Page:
The first thing you need to do is to physically rotate your camera in the focuser so that movement in RA and dec follow the horizontal and vertical axes of the display. If doesn't matter whether RA or dec end up on the horizontal sxis, just that moving in RA or dec doesn't result in diagonal star movement on the display.

Now, after doing an approximate polar alignment, begin the drift alignment procedure. Slew to a star near 0 dec and the meridian. Calibrate PhD and begin guiding. Now, open the graph, and switch the view from RA / dec to dx/dy. Also, select "off" from the dec guiding algorithm dropdown. You will see either dx or dy, whichever is the one corresponding with the dec axis, to begin drifting. Adjust the mount in azimuth until the drift goes away. You will most likely need to stop and restart guiding each time you move the mount.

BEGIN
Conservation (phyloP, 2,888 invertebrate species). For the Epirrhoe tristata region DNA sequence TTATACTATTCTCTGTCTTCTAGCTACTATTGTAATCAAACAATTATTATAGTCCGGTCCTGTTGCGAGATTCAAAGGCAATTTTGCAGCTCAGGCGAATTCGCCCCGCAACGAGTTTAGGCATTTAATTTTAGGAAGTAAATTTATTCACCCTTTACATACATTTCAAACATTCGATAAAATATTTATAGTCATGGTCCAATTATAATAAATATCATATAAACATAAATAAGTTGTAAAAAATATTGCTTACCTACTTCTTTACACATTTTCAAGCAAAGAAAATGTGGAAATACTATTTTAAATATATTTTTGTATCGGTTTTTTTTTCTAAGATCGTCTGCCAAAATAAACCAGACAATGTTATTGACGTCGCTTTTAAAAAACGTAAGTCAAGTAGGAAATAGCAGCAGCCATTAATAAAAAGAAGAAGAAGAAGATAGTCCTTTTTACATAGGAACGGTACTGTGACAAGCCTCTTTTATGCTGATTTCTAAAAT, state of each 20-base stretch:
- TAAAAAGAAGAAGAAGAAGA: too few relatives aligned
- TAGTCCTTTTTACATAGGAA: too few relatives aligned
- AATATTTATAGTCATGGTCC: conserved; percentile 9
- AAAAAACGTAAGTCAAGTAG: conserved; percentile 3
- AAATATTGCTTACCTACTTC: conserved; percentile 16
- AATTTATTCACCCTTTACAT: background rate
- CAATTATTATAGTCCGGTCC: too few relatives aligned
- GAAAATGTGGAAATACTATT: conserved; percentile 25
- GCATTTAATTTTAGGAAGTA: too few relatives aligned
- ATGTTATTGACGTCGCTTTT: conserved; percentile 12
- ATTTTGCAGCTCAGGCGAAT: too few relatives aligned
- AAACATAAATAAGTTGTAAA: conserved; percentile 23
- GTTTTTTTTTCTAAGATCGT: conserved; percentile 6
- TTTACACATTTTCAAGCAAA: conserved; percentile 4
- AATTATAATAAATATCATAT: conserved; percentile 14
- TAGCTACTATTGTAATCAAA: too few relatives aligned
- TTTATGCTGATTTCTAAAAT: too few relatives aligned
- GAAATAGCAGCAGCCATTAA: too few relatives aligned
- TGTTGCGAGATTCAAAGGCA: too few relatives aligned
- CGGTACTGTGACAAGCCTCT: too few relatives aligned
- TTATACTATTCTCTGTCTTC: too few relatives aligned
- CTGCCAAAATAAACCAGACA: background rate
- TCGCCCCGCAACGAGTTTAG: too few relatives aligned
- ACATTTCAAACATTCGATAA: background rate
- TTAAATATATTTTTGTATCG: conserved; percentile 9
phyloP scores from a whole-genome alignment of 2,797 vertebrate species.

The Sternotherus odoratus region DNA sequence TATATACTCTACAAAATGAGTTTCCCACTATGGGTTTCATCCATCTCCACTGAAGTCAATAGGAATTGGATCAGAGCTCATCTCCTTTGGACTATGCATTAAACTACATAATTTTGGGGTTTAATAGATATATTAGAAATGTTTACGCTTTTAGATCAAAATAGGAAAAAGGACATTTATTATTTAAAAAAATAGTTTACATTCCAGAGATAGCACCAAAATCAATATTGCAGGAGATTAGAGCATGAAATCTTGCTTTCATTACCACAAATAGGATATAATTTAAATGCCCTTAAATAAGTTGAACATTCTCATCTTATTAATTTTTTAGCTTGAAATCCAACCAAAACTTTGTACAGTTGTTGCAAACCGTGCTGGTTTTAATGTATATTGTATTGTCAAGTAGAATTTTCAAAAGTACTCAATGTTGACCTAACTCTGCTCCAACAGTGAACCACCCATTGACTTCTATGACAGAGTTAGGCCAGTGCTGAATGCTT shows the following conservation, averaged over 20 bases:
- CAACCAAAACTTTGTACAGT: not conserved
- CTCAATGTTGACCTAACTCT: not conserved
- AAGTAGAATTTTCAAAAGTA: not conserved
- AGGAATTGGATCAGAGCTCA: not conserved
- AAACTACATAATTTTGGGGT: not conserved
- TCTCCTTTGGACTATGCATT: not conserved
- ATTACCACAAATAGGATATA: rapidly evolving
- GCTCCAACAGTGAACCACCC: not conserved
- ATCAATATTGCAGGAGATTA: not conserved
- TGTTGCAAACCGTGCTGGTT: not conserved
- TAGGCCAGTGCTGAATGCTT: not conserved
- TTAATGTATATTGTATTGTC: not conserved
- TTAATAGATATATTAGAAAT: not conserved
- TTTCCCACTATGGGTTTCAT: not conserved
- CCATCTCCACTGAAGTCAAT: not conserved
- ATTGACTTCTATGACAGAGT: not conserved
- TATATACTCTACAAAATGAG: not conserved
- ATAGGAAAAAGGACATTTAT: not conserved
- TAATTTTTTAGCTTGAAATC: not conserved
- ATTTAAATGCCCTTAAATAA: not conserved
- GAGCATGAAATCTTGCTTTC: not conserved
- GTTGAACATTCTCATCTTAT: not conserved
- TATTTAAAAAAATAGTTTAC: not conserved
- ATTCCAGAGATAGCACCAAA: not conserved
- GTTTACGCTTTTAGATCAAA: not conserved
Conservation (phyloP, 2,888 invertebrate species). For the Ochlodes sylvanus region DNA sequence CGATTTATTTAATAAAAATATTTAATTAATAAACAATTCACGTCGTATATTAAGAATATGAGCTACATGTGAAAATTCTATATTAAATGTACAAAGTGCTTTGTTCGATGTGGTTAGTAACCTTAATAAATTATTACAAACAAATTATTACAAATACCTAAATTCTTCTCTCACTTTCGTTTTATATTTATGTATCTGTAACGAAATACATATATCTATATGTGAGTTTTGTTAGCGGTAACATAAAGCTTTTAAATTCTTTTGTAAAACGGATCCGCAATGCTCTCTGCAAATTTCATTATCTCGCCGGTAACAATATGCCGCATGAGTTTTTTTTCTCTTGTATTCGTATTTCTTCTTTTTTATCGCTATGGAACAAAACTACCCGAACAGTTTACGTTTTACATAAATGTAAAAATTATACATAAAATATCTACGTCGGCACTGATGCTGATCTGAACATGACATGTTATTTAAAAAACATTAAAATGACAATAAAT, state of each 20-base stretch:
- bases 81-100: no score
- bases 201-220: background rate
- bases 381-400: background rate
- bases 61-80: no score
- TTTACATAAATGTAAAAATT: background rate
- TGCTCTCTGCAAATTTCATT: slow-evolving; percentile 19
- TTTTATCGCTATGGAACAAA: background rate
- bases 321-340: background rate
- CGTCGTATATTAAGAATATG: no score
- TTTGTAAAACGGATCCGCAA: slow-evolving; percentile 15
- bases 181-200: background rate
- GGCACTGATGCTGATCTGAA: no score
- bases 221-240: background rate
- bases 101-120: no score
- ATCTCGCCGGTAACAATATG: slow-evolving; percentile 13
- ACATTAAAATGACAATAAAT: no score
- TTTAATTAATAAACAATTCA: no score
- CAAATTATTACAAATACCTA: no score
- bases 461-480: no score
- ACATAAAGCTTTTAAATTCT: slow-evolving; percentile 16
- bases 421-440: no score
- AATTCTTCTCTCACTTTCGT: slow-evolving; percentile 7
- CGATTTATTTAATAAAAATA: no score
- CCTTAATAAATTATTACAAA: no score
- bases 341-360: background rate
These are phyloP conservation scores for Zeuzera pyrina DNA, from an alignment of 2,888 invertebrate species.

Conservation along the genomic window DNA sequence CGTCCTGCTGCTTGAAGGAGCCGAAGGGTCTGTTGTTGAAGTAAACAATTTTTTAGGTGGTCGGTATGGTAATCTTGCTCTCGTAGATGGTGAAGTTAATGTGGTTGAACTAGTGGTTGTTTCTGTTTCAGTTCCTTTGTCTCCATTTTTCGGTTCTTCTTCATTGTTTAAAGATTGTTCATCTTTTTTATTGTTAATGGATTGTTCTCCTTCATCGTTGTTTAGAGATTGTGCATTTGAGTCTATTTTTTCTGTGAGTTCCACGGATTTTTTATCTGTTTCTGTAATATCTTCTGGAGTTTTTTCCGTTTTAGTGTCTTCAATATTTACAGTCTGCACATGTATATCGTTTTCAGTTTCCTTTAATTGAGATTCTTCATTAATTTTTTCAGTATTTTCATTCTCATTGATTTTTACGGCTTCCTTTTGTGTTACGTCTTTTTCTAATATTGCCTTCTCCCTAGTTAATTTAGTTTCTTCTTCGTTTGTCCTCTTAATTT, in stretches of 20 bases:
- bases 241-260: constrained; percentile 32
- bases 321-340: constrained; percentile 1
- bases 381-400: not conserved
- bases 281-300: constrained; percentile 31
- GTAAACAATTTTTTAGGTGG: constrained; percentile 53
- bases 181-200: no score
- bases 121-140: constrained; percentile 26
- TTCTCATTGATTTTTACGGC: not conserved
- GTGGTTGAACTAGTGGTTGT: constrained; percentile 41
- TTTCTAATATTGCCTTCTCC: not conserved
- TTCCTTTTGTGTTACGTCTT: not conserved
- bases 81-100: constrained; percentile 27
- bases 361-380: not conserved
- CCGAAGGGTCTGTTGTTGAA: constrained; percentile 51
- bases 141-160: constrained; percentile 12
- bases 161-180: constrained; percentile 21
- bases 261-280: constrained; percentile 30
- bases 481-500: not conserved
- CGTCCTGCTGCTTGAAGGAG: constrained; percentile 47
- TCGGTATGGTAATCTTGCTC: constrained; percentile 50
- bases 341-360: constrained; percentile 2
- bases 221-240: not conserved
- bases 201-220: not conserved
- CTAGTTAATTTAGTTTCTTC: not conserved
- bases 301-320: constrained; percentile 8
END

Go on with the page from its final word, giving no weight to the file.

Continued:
Now slew to a star near 0 dec and the horizon. Calibrate PhD again (click on "brain", change dec guiding algorithm back to "resist switching" or "low pass filter", and check "force calibrate"). After PhD starts guiding, go to the graph and do the same thing you did before, this time making adjustments in alitude until drift stops.

You quickly see that, when you pass through ideal polar alignment, the reported direction of the drift will change. It sounds to me like you might have failed to recalibrate PhD when you slewed to a star near the horizon. You can't drift align in PhD with dec guiding active. Also, if you forget to switch from "RA/Dec" to "dx/dy" on the graph after turning off dec guiding, you will just see a flat line for dec corrections.